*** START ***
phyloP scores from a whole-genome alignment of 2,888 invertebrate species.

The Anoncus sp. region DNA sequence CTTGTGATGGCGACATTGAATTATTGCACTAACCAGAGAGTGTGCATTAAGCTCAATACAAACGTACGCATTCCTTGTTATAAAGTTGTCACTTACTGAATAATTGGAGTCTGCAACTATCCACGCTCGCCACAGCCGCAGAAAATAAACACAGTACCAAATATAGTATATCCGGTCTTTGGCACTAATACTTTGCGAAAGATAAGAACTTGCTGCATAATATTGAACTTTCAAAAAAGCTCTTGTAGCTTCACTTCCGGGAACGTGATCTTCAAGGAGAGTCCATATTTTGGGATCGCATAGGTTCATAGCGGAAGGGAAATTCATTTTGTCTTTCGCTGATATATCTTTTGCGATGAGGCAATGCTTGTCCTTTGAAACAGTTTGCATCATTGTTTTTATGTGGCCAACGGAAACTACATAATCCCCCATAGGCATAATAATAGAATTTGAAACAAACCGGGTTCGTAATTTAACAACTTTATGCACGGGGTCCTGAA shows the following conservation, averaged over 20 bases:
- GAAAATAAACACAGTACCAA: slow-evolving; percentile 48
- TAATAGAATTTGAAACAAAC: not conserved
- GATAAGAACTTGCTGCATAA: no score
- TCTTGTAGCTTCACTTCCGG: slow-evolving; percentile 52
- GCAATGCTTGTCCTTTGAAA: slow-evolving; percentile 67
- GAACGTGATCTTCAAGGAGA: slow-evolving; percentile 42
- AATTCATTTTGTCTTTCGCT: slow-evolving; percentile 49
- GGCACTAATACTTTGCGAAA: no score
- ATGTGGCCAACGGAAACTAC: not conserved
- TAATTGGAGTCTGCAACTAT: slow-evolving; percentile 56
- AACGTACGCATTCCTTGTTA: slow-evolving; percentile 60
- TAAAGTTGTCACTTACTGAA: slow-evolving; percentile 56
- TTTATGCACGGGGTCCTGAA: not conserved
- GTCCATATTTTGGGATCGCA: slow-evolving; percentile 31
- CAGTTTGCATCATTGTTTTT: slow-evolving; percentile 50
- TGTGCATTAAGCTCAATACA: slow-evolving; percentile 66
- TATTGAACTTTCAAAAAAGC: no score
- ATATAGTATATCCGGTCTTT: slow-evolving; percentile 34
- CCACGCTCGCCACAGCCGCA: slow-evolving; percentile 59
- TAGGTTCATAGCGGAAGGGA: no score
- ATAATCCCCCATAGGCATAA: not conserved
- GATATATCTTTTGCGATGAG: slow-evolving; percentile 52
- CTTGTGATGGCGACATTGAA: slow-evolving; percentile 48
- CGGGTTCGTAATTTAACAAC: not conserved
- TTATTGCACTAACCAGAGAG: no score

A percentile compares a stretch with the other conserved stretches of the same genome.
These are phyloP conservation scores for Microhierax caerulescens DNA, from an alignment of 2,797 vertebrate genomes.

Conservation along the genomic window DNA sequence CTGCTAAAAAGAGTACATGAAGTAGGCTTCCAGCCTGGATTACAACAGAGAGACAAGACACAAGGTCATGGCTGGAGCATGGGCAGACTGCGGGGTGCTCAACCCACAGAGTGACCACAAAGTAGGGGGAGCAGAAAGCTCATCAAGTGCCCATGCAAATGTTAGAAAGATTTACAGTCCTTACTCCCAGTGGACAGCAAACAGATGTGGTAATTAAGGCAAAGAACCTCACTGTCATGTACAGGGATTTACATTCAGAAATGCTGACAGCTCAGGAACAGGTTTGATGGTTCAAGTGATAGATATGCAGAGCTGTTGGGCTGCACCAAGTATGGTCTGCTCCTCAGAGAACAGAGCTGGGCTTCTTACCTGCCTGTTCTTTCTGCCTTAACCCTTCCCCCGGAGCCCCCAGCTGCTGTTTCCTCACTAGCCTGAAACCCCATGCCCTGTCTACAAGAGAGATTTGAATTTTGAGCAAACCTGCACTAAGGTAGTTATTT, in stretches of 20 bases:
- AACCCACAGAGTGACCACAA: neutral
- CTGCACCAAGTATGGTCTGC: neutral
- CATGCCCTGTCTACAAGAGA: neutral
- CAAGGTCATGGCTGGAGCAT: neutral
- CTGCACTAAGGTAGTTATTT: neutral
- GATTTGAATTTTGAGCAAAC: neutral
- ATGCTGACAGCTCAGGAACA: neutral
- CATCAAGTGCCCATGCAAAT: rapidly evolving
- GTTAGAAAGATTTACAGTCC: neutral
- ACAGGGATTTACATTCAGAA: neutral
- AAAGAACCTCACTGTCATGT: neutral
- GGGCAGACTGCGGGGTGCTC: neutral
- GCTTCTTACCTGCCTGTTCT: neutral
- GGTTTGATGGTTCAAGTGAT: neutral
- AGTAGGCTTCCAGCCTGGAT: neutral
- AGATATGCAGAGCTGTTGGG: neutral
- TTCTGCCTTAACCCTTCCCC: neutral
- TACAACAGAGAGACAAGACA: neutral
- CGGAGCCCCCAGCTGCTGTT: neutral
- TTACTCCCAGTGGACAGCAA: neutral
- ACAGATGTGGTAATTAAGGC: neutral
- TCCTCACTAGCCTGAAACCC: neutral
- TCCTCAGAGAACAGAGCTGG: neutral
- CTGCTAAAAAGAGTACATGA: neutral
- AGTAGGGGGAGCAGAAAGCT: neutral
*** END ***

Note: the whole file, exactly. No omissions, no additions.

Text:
phyloP scores from a whole-genome alignment of 2,888 invertebrate species.

The Anoncus sp. region DNA sequence CTTGTGATGGCGACATTGAATTATTGCACTAACCAGAGAGTGTGCATTAAGCTCAATACAAACGTACGCATTCCTTGTTATAAAGTTGTCACTTACTGAATAATTGGAGTCTGCAACTATCCACGCTCGCCACAGCCGCAGAAAATAAACACAGTACCAAATATAGTATATCCGGTCTTTGGCACTAATACTTTGCGAAAGATAAGAACTTGCTGCATAATATTGAACTTTCAAAAAAGCTCTTGTAGCTTCACTTCCGGGAACGTGATCTTCAAGGAGAGTCCATATTTTGGGATCGCATAGGTTCATAGCGGAAGGGAAATTCATTTTGTCTTTCGCTGATATATCTTTTGCGATGAGGCAATGCTTGTCCTTTGAAACAGTTTGCATCATTGTTTTTATGTGGCCAACGGAAACTACATAATCCCCCATAGGCATAATAATAGAATTTGAAACAAACCGGGTTCGTAATTTAACAACTTTATGCACGGGGTCCTGAA shows the following conservation, averaged over 20 bases:
- GAAAATAAACACAGTACCAA: slow-evolving; percentile 48
- TAATAGAATTTGAAACAAAC: not conserved
- GATAAGAACTTGCTGCATAA: no score
- TCTTGTAGCTTCACTTCCGG: slow-evolving; percentile 52
- GCAATGCTTGTCCTTTGAAA: slow-evolving; percentile 67
- GAACGTGATCTTCAAGGAGA: slow-evolving; percentile 42
- AATTCATTTTGTCTTTCGCT: slow-evolving; percentile 49
- GGCACTAATACTTTGCGAAA: no score
- ATGTGGCCAACGGAAACTAC: not conserved
- TAATTGGAGTCTGCAACTAT: slow-evolving; percentile 56
- AACGTACGCATTCCTTGTTA: slow-evolving; percentile 60
- TAAAGTTGTCACTTACTGAA: slow-evolving; percentile 56
- TTTATGCACGGGGTCCTGAA: not conserved
- GTCCATATTTTGGGATCGCA: slow-evolving; percentile 31
- CAGTTTGCATCATTGTTTTT: slow-evolving; percentile 50
- TGTGCATTAAGCTCAATACA: slow-evolving; percentile 66
- TATTGAACTTTCAAAAAAGC: no score
- ATATAGTATATCCGGTCTTT: slow-evolving; percentile 34
- CCACGCTCGCCACAGCCGCA: slow-evolving; percentile 59
- TAGGTTCATAGCGGAAGGGA: no score
- ATAATCCCCCATAGGCATAA: not conserved
- GATATATCTTTTGCGATGAG: slow-evolving; percentile 52
- CTTGTGATGGCGACATTGAA: slow-evolving; percentile 48
- CGGGTTCGTAATTTAACAAC: not conserved
- TTATTGCACTAACCAGAGAG: no score

A percentile compares a stretch with the other conserved stretches of the same genome.
These are phyloP conservation scores for Microhierax caerulescens DNA, from an alignment of 2,797 vertebrate genomes.

Conservation along the genomic window DNA sequence CTGCTAAAAAGAGTACATGAAGTAGGCTTCCAGCCTGGATTACAACAGAGAGACAAGACACAAGGTCATGGCTGGAGCATGGGCAGACTGCGGGGTGCTCAACCCACAGAGTGACCACAAAGTAGGGGGAGCAGAAAGCTCATCAAGTGCCCATGCAAATGTTAGAAAGATTTACAGTCCTTACTCCCAGTGGACAGCAAACAGATGTGGTAATTAAGGCAAAGAACCTCACTGTCATGTACAGGGATTTACATTCAGAAATGCTGACAGCTCAGGAACAGGTTTGATGGTTCAAGTGATAGATATGCAGAGCTGTTGGGCTGCACCAAGTATGGTCTGCTCCTCAGAGAACAGAGCTGGGCTTCTTACCTGCCTGTTCTTTCTGCCTTAACCCTTCCCCCGGAGCCCCCAGCTGCTGTTTCCTCACTAGCCTGAAACCCCATGCCCTGTCTACAAGAGAGATTTGAATTTTGAGCAAACCTGCACTAAGGTAGTTATTT, in stretches of 20 bases:
- AACCCACAGAGTGACCACAA: neutral
- CTGCACCAAGTATGGTCTGC: neutral
- CATGCCCTGTCTACAAGAGA: neutral
- CAAGGTCATGGCTGGAGCAT: neutral
- CTGCACTAAGGTAGTTATTT: neutral
- GATTTGAATTTTGAGCAAAC: neutral
- ATGCTGACAGCTCAGGAACA: neutral
- CATCAAGTGCCCATGCAAAT: rapidly evolving
- GTTAGAAAGATTTACAGTCC: neutral
- ACAGGGATTTACATTCAGAA: neutral
- AAAGAACCTCACTGTCATGT: neutral
- GGGCAGACTGCGGGGTGCTC: neutral
- GCTTCTTACCTGCCTGTTCT: neutral
- GGTTTGATGGTTCAAGTGAT: neutral
- AGTAGGCTTCCAGCCTGGAT: neutral
- AGATATGCAGAGCTGTTGGG: neutral
- TTCTGCCTTAACCCTTCCCC: neutral
- TACAACAGAGAGACAAGACA: neutral
- CGGAGCCCCCAGCTGCTGTT: neutral
- TTACTCCCAGTGGACAGCAA: neutral
- ACAGATGTGGTAATTAAGGC: neutral
- TCCTCACTAGCCTGAAACCC: neutral
- TCCTCAGAGAACAGAGCTGG: neutral
- CTGCTAAAAAGAGTACATGA: neutral
- AGTAGGGGGAGCAGAAAGCT: neutral